Coming in from Capetown ...It's a zoo here! There are three of us here from Close Concerns, and we are busy every single second and we continue to lament we couldn't bring more - there are always ten sessions going on, four of which we REALLY want to see. So SERENADE was the big news today. You have likely seen the results if you are following the market closely - we felt the efficacy was slightly better than we would have thought - this drug really does work on a bunch of different defects, and we love that can help from multiple angles (glycemia, lipids, weight). While it is not ALL that potent, we'll have to watch it over time - seems a drug destined for combination therapy. Sanofi seems to be pushing it as an add-on to Metformin, which is smart, since we think convincing payors to reimburse for two new drugs (say, DPP4 inhibitors and rimonabant) will be tough. The tolerability is impressive.
Also, this solved a mystery for me - it now seems pretty clear Sanofi was waiting for SERENADE to finish before it submitted the final response from the approvable letter to FDA. Turns out this trial DID accept people who were depressed, so this is a good way to see how those people did. The psychotic element of this trial doesn't seem so reassuring - and actually we're more concerned that this drug is kind of an "anti-happy" drug from what we hear - but clearly, it has to get out into the real world to assess. Just as clearly, it does reduce various risk factors pretty cleaning - that's certainly a positive. Our question now is whether FDA just approves it but gives the depression element a black box, or if it is more worried that that. We think they'll probably have to approve it, we can't think that would be strong enough data to keep it from the market. And then, how much doctors are worried about the depression is another question. It's likely not at the top of the worried list - THAT said, a lot a lot a lot of association already exists with diabetes and obesity, so this won't be a small group that's excluded, if it comes to that.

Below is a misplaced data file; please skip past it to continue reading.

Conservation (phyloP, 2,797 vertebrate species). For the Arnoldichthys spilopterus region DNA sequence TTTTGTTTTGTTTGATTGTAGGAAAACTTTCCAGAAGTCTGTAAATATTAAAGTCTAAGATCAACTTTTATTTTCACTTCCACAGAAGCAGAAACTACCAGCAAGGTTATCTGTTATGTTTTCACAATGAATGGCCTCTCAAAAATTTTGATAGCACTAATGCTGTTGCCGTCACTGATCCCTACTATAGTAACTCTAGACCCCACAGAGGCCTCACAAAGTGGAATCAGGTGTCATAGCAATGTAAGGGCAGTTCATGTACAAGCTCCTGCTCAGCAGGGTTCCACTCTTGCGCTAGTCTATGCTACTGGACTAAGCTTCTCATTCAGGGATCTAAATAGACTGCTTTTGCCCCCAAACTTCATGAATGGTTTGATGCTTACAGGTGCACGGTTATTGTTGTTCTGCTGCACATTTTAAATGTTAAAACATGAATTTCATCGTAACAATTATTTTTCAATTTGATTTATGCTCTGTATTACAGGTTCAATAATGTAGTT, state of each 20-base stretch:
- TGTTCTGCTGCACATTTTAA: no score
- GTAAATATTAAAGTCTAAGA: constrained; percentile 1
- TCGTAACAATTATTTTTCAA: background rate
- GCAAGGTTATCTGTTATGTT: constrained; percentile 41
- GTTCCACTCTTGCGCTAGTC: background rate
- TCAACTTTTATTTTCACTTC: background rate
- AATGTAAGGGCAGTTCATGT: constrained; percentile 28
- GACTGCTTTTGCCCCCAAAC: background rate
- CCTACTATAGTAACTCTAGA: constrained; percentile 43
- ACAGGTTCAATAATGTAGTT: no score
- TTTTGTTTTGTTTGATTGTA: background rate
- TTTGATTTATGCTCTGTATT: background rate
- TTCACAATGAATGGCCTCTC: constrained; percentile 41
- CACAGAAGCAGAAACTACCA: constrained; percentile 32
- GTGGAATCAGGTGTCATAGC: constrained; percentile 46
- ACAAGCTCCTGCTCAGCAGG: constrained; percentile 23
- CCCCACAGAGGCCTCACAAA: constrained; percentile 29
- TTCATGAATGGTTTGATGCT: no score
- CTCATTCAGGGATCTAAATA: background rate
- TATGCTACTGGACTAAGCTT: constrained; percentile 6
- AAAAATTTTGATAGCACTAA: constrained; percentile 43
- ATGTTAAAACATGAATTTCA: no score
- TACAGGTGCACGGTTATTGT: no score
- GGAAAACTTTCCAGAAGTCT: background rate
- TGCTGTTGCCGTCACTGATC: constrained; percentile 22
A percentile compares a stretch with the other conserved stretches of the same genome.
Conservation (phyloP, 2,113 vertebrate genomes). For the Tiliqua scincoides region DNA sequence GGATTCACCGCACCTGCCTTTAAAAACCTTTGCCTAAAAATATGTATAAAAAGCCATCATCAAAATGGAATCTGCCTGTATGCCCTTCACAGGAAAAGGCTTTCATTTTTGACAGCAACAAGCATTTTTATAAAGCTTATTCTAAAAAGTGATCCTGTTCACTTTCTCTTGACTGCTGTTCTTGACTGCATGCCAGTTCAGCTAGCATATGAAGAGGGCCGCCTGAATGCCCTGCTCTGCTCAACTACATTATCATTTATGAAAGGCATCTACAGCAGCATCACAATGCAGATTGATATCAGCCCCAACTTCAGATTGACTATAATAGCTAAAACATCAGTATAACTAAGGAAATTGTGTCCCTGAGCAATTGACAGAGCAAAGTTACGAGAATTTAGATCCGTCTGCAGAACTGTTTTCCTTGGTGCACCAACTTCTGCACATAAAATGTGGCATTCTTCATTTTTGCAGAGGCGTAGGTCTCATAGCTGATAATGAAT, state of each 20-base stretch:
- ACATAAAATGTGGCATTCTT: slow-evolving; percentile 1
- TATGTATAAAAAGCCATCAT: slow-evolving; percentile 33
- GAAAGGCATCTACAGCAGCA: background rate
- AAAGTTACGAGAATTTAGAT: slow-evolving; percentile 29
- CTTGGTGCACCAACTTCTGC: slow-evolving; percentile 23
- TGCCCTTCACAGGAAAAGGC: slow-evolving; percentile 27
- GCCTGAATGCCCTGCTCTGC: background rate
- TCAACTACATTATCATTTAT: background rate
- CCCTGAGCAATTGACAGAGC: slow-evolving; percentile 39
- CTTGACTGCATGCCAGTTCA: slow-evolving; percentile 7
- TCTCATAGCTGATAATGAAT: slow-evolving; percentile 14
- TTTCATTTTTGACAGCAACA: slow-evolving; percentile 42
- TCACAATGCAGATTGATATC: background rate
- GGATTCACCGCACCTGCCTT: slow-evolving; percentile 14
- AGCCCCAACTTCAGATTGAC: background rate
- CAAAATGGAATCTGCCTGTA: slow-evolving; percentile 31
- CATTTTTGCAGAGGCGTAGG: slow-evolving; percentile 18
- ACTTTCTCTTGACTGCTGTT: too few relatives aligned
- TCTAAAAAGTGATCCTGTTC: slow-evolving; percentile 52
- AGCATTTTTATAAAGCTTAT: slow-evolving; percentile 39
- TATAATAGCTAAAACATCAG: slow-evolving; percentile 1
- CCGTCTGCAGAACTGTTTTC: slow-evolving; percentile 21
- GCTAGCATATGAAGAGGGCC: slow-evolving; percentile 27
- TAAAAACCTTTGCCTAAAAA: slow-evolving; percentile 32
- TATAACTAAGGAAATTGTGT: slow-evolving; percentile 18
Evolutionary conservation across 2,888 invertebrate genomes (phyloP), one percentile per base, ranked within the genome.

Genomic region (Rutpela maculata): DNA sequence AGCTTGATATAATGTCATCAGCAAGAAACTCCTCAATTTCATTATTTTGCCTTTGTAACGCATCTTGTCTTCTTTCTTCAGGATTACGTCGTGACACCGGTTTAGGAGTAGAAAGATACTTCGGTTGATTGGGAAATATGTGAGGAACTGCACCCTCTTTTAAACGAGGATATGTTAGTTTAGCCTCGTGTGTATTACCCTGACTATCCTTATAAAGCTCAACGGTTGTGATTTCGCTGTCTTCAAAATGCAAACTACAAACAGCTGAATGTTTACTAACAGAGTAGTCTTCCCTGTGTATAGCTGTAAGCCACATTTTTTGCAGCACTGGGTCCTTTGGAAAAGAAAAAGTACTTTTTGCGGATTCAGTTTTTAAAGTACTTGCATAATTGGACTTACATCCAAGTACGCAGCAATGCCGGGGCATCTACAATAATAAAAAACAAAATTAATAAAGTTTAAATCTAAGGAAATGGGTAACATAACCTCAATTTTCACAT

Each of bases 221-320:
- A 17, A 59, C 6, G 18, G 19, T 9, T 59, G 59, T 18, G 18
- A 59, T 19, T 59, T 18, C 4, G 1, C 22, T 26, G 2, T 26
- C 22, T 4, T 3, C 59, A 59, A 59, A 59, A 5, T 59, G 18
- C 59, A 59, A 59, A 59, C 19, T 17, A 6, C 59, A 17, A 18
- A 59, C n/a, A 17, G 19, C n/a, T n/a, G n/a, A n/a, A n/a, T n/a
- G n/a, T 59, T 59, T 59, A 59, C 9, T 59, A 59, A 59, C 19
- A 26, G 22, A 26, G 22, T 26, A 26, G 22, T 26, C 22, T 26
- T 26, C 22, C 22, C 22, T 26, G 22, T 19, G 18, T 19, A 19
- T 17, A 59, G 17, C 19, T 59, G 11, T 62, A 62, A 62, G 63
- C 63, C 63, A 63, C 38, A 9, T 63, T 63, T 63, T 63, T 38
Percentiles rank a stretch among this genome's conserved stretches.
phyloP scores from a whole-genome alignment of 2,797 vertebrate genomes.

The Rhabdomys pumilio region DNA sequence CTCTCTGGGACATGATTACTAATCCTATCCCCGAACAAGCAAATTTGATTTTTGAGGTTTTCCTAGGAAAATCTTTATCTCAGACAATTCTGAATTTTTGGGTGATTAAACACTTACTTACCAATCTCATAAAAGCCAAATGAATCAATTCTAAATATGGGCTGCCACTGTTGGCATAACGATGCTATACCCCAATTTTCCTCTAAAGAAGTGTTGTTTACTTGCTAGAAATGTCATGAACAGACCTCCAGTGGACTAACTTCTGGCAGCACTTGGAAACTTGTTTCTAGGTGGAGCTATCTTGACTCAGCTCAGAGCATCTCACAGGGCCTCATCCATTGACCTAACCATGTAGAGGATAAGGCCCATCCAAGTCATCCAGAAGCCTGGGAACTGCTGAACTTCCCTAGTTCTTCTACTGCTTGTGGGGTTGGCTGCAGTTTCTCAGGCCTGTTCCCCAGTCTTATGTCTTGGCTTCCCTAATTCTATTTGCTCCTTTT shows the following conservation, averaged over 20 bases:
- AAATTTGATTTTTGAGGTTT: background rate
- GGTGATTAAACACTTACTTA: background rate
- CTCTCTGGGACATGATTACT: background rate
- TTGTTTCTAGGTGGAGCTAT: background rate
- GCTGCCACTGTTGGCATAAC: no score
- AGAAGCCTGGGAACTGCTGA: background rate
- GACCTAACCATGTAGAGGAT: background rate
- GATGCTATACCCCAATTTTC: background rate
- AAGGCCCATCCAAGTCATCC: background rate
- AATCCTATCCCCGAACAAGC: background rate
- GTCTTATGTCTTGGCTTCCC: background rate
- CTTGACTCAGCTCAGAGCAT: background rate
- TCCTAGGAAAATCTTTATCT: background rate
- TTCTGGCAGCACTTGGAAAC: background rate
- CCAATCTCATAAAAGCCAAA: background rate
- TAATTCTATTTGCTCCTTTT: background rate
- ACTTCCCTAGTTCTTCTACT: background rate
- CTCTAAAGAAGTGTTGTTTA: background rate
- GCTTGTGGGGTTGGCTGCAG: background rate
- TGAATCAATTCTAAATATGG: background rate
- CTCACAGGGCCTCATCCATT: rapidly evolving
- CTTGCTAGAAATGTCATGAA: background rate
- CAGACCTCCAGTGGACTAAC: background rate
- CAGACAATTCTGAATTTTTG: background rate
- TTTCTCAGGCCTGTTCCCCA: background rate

Exhibits are much smaller here and poster space is one millionth of ADA. The meeting is also healthier - no one but NO ONE walks the halls munching potato chips, that is for sure.
One word on obesity - Nick Finer, MD (Cambridge University, UK) said in a session on the topic that there is a huge prejudice against anti-obesity drugs. Diabetes drugs can claim weight loss on their label and do not have to show that effects on glycemia are independent of weight loss; are not required to be discontinued after use for the duration of the longest clinical trial, and there is no expectation that their benefits are maintained after drug withdrawal. In contrast, obesity drugs can only claim secondary benefits if those are weight independent, their labels require discontinuation after one to two years, and at the same time those labels often explicitly state that the effects are not maintained after withdrawal.
A session later, Dr. Cooney gave a list of what classes of compounds various companies are working on (i.e. have published, presented, or patented) in obesity - we didn't catch them all, but here goes....
• AMPK activators: Abbott
• ACC inhibitors: Pfizer (ACC1, ACC2), Ajinomoto, Teijin (patents)
• DGAT-1 inhibitors: BMS (published), Bayer, Otsuka, Sankyo, Amgen, AstraZeneca (patents)
• DGAT-1 antisense RNA: ISIS Pharmaceuticals (abstract)
• SCD-1 inhibitors: Xenon Pharmaceuticals, Novartis (patents)
• SCD-1 antisense RNA: ISIS Pharmaceuticals & Merck (published)
One of the sessions we were quite excited about was THE CLINICAL REALITIES OF LONG TERM COMPLICATIONS: WHAT SHOULD WE TELL OUR PATIENTS? Overall, although it is very valuable, we didn’t find this session so scintillating but there wasn’t much we didn’t know from DCCT – it all comes back to control, control, control. That said, there were some high points – the realization, for example, that a bit of retinopathy, if screened early, can be addressed, but a bit of foot neuropathy can in many cases not be reversed (patients might think the opposite).
Over and out for now - more to follow.